2015 GSA Annual Meeting in Baltimore, Maryland, USA (1-4 November 2015)

Paper No. 145-3
Presentation Time: 9:00 AM-6:30 PM


HUDAK, Michael R.1, FEINEMAN, Maureen1, AGOSTINI, Samuele2 and LAFEMINA, Peter1, (1)Department of Geosciences, The Pennsylvania State University, University Park, PA 16802, (2)Institute of Geosciences and Earth Resources, Consiglio Nazionale delle Ricerche (CNR), Via G. Moruzzi, 1, Pisa, 56124, Italy, mrh321@psu.edu

Iceland is a remarkably active volcanic province straddling the Mid-Atlantic Ridge. The origin of Icelandic magma is complicated by interaction between a mantle plume and the ridge itself. The Brennisteinsfjöll volcanic system is the easternmost and least studied volcanic system on the Reykjanes Peninsula (RP). To the west, the transtensional RP goes offshore transitioning to the oceanic Reykjanes Ridge. To the east is the South Iceland Seismic Zone (SISZ), a series of bookshelf strike-slip faults that extend eastward to the Eastern Volcanic Zone (EVZ). This study investigates Thríhnúkar, a small fissure system in the Brennisteinsfjöll volcanic system, to address magma dynamics at this complex geodynamic junction. The youngest eruption constructed the Holocene basaltic cone of Thríhnúkagígur with a 120 m deep cave below the summit, exposing the magmatic plumbing system in the shallow crust and an older unconsolidated tephra cone at the base of the cave from a previous interglacial period.

Whole rock major and trace elements and Sr, Nd, and Pb isotope ratios are presented for a suite of vertically co-located lava and tephra samples that span at least two interglacial periods. The data span most of the range of reported mafic compositions in Iceland, ranging from more primitive compositions in parts of the Holocene plumbing system to slightly more evolved compositions in the buried tephras from the previous interglacial period (47.3-49.5 wt% SiO2 and 1.22-2.36 wt% TiO2, Mg# of 47-61). Major elements plotted against Mg# display linear trends, as do most trace element ratios. The linear relationships of these volcanics suggest that these magmas have a common, long-lived source that evolves by similar processes through time.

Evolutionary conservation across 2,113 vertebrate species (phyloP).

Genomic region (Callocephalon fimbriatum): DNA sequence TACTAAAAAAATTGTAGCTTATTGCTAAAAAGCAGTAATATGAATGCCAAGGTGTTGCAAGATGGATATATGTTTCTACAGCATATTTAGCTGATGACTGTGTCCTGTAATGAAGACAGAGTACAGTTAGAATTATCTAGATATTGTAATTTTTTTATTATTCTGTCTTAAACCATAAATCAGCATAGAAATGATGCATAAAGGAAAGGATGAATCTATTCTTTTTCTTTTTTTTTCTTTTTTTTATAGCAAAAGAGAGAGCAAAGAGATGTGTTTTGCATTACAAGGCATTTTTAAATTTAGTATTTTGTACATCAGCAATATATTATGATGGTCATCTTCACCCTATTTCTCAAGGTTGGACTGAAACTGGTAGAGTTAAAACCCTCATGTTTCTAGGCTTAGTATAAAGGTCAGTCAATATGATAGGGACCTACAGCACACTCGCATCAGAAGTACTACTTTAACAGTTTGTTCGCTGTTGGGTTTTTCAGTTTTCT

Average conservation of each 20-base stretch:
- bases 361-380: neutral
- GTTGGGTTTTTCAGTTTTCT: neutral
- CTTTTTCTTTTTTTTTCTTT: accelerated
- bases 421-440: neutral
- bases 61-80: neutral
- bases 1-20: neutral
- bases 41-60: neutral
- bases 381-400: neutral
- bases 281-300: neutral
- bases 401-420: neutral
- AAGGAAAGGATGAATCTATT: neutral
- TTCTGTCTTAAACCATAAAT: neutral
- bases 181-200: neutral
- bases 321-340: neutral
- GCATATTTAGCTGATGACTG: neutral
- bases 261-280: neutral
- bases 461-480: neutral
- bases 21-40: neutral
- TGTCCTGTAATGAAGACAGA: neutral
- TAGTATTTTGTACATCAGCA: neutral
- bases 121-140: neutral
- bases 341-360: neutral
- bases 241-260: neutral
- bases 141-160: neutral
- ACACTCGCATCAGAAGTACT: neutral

Icelandic magmas can be broadly characterized by the relative contributions of OIB-like and MORB-like components. Trace element ratios including Sr/Nd, Zr/Y and Nb/Y show that the Thríhnúkar volcanics have more of an OIB-like component relative to other lavas to the west on the RP and a greater affinity to lavas in the EVZ, closer to the Icelandic plume. This is also reflected in the 143Nd/144Nd and 206Pb/204Pb ratios. These results suggest that the RP acts as a 'leaky transform' erupting magmas derived largely from the Icelandic plume rather than a depleted MORB-like mantle.